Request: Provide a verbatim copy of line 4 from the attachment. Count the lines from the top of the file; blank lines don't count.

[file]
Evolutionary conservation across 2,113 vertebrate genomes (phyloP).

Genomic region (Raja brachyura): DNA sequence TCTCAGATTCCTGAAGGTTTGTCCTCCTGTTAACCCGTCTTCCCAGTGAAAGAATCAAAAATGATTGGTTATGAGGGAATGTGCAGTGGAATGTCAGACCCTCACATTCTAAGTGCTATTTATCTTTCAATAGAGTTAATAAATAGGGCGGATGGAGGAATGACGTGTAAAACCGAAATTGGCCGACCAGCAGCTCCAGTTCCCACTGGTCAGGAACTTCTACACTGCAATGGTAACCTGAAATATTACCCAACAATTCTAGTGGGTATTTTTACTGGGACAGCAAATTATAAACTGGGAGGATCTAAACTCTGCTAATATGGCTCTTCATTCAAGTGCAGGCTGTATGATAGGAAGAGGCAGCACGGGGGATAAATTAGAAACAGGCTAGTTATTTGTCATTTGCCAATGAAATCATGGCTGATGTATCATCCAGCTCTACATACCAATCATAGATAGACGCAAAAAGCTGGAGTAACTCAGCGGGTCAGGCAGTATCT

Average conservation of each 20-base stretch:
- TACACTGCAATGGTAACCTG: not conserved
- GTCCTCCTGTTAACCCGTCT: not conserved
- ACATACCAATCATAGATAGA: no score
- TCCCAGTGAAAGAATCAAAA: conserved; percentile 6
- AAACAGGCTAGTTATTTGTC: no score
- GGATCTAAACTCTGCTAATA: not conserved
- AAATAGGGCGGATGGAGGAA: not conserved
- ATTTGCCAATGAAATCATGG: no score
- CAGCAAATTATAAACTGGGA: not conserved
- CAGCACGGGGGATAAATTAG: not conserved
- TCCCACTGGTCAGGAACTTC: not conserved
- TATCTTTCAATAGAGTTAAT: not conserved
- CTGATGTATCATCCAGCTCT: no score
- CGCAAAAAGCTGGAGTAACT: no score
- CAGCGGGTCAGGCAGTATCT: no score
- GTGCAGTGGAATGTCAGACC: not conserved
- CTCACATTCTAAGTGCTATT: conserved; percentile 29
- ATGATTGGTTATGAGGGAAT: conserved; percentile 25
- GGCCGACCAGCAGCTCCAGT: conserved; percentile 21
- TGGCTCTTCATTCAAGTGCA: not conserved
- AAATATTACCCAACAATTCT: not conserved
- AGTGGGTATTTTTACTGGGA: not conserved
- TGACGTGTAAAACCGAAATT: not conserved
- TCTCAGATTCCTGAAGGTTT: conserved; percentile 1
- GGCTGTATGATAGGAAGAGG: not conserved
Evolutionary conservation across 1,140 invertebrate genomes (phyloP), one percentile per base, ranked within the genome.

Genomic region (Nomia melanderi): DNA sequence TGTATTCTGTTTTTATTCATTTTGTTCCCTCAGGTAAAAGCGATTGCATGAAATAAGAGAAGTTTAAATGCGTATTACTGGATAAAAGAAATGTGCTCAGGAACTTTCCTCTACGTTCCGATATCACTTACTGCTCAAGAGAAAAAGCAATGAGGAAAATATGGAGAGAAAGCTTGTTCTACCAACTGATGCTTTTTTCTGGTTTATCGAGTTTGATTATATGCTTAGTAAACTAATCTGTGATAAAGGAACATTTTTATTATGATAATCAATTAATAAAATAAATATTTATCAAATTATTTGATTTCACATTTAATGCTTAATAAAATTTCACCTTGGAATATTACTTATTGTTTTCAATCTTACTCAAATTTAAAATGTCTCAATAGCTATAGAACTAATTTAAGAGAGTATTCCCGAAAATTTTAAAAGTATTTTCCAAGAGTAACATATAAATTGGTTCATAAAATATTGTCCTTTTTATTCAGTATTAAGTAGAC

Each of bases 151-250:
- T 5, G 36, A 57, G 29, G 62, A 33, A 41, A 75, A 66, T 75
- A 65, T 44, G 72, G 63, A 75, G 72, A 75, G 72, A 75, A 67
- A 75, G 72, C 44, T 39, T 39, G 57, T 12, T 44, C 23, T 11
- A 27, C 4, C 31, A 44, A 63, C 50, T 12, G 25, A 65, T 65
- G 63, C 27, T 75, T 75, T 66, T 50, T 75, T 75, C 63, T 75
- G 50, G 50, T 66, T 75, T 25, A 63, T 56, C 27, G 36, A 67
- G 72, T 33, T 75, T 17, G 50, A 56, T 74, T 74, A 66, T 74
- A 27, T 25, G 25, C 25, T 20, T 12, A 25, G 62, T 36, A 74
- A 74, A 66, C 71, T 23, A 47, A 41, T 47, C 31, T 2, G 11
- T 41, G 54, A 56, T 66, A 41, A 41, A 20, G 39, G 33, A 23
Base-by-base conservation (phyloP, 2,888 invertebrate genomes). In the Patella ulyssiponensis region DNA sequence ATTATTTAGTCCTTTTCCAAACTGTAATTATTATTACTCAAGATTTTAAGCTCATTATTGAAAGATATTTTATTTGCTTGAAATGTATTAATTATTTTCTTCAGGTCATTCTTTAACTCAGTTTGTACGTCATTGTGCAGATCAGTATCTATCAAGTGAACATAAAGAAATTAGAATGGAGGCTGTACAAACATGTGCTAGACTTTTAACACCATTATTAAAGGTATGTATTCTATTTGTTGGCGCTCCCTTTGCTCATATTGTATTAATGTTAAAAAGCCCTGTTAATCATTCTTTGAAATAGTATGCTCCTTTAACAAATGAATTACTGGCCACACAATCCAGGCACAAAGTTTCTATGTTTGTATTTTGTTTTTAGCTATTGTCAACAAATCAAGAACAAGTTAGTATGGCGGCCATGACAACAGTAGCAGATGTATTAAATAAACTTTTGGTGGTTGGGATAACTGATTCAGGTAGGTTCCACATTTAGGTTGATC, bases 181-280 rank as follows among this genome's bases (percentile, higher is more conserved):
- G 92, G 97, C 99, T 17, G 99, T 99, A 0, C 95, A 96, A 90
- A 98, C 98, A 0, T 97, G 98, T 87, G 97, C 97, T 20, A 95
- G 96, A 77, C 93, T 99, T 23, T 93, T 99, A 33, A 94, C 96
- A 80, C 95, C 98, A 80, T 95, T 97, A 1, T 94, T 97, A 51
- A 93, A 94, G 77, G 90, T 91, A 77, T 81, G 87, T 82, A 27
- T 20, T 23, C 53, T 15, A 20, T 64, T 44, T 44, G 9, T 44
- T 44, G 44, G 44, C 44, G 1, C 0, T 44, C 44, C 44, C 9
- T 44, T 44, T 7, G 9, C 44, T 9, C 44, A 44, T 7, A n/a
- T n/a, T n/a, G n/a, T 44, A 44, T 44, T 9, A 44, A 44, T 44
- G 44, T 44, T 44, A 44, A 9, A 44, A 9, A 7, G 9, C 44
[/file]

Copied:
- TACACTGCAATGGTAACCTG: not conserved